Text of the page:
Energy efficiency analysis of outdoor standalone photovoltaic-powered photobioreactors coproducing lipid-rich algal biomass and electricity
Centre of Excellence for Microphotonic Systems / Electron Science Research Institute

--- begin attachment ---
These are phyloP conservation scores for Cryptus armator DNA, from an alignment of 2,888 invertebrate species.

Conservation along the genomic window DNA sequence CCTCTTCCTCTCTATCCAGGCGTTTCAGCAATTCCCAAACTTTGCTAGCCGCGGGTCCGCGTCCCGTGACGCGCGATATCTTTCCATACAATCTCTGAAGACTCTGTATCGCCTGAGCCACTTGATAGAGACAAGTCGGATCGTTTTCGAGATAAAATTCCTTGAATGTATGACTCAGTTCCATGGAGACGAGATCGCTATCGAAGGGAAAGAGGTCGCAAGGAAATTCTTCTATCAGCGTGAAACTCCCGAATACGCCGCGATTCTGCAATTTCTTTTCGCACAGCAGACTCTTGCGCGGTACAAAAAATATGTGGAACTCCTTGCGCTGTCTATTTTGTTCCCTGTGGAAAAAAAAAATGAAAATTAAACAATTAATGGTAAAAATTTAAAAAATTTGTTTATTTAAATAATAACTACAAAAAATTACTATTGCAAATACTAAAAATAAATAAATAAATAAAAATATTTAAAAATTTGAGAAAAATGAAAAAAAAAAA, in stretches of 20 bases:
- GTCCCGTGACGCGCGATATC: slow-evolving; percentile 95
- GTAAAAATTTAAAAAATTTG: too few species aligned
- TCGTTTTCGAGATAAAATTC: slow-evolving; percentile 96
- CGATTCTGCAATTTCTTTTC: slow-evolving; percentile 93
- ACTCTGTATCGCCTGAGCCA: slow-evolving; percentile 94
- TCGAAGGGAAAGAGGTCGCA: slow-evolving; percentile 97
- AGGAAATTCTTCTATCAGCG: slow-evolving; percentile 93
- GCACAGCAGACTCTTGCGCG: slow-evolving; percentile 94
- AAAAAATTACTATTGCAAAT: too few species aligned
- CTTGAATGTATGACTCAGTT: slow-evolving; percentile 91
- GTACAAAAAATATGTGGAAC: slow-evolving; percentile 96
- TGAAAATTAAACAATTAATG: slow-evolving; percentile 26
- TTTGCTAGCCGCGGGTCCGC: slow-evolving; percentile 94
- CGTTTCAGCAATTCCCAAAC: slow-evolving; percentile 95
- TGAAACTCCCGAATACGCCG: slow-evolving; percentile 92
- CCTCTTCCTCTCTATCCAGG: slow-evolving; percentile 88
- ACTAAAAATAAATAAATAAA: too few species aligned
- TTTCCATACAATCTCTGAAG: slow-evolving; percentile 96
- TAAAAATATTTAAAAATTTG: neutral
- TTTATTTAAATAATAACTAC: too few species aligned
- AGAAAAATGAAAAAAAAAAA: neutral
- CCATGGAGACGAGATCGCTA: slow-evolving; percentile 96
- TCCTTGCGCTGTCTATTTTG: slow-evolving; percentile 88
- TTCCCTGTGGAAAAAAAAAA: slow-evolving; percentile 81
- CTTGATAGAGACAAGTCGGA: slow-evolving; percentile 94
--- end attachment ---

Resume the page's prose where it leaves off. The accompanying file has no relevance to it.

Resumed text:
© 2020 Elsevier Ltd The need for thermal regulation in microalgal photobioreactors is a significant impediment to their large-scale adoption. The energy costs associated with thermal regulation alone can easily result in a negative energy balance. Self-sustaining photovoltaic powered photobioreactors that do not require cooling systems provide an opportunity to maximize biomass productivity, generate local electricity, reduce thermal regulation requirements, and significantly improve the energy balance of the system. Net energy analysis of a spectrally-selective, insulated-glazed photovoltaic photobioreactor (IGP) with an integrated capability for renewable electricity generation used to cultivate Nannochloropsis sp. without freshwater-based cooling resulted in a net energy ratio of 2.96, a figure comparable to agricultural bio-oil crops such as Jatropha and soybean. Experimental data from pilot-scale operation of this novel photobioreactor producing Nannochloropsis biomass under outdoor conditions was extrapolated to a 1-ha IGP installation. Annual biomass productivity reached 66.0-tons dry weight ha−1, equivalent to overall energy output of 1696.2 GJ ha−1. The integrated semi-transparent photovoltaic panels generated an additional 1126.8 GJ ha−1 yr−1 (313.0 MWh ha−1 yr−1). Energy demands from plant building materials, machinery, fertilizers, plant operations, and biomass harvesting constituted total energy input with a combined value of 707.3 GJ ha−1 yr−1. Comparison with a conventional photobioreactor requiring passive evaporative cooling showed novel photobioreactor had a 73% greater net energy ratio. Nannochloropsis cultivation in IGP system ensured co-production of lipid and protein of 34.7 and 25.7-tons ha−1 yr−1, respectively. These results suggest that this novel photobioreactor could be a viable and sustainable biomass production technology for mass microalgal cultivation.